At World’s End

“I am not a number, I am a free man” Number 6 plaintively cried on The Prisoner. Capitalism, however, has a way of making each of us quantifiable. A statistic. Not a guy with a kid in college. Not a human being with a sense of self worth and pride of achievement. From far above, in houses and penthouses owned by those who climb ladders made of other human beings’ hopes and dreams, those below are just means to an end. I’m sorry Number 6, you are wrong. Freedom is not free and the capital in capitalism is humanity, commodified.

It used to be that on the way to work I’d walk past the homeless in Midtown and wonder what could have brought them here. What could happen to a person to make them invisible—just a statistic waiting to die? What system could reduce a person to a number? Learning to count is, at times, a betrayal of our very humanity. It used to be that hard work was rewarded. It used to be when someone looked our way s/he saw a human being, and not a number. I’m terribly sorry, Number 6, I truly am. We don’t know your name. You are a number. So are we all.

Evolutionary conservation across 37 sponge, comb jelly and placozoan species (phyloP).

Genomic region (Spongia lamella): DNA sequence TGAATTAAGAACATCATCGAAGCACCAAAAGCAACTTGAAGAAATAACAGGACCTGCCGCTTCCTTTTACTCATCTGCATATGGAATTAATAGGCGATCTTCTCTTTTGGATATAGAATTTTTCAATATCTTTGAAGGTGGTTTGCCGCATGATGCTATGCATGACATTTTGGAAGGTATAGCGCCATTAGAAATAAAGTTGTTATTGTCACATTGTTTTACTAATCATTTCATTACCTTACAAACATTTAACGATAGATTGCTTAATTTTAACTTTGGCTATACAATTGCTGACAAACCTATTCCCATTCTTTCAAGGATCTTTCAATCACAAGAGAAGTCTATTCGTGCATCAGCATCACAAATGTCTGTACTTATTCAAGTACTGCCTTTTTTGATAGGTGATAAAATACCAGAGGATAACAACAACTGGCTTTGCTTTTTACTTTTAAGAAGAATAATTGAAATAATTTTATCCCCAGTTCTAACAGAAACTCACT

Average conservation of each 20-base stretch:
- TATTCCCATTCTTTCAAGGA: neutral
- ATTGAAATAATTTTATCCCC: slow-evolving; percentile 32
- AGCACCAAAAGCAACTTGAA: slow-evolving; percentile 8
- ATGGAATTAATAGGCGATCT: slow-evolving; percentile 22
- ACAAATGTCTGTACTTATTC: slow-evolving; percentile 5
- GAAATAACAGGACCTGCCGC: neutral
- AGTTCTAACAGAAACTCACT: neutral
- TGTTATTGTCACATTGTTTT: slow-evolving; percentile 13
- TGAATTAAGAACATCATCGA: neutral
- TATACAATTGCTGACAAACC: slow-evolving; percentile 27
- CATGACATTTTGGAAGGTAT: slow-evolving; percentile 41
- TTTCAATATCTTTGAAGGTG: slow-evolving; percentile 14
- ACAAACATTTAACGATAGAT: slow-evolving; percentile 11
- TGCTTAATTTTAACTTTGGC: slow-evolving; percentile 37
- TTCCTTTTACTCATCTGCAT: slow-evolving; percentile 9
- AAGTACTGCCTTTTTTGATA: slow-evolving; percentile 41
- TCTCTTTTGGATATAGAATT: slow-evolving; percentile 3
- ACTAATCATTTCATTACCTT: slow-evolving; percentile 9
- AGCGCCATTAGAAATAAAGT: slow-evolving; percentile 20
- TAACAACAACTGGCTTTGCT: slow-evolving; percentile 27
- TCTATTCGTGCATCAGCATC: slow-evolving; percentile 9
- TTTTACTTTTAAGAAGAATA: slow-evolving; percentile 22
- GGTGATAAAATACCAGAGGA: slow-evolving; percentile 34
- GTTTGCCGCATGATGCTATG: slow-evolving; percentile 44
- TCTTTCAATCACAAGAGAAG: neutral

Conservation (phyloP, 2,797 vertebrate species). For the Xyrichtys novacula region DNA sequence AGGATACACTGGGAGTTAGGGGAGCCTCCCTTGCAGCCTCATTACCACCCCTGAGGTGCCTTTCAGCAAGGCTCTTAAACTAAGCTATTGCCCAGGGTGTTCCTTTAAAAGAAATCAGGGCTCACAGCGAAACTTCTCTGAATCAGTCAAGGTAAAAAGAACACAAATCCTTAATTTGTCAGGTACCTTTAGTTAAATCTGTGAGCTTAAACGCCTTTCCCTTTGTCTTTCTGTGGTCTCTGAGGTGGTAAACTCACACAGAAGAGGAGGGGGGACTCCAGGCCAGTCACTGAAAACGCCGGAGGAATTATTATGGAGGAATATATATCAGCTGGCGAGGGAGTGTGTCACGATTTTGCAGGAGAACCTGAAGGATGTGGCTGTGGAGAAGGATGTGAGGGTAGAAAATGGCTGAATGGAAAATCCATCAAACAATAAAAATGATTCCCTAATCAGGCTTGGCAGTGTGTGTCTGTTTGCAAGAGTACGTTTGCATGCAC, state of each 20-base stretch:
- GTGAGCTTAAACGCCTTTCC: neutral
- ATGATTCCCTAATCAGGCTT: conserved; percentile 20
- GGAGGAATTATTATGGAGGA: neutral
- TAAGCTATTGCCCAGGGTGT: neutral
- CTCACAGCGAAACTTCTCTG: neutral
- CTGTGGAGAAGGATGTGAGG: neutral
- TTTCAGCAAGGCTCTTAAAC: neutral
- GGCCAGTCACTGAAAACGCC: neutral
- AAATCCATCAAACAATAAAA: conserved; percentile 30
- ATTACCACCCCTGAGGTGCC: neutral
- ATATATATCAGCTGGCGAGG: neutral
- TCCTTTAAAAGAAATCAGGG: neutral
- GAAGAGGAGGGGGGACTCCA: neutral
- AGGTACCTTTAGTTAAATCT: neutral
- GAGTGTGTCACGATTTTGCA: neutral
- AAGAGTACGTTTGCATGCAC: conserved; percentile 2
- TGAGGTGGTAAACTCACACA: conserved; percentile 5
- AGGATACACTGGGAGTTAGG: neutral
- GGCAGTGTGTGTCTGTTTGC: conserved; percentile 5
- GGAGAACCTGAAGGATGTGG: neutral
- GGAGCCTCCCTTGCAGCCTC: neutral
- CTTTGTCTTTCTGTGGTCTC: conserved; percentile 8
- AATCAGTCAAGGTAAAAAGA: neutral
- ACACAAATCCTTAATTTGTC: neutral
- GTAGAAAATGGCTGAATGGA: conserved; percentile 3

In the aptly named Pirates of the Caribbean series, the second installment complicated the story by introducing the unmoved Englishman Lord Cutler Beckett. Satisfied with nothing less than the control of the world’s oceans—some two-thirds of the planet, he secures the means to reduce all enemies to fish-food with no show of emotion beyond a shallow smile. In At World’s End, as the Flying Dutchman and the Black Pearl bombard the Endeavour, blowing the ship of unbridled capitalism to bits, Lord Beckett, bewildered, significantly climbs down the steps muttering, “It’s just good business.” Aye, but not Aye, aye. (There is a serious difference.) As the Endeavour sinks I think I hear Number 6 from the depths, and I desperately hope he’s right.


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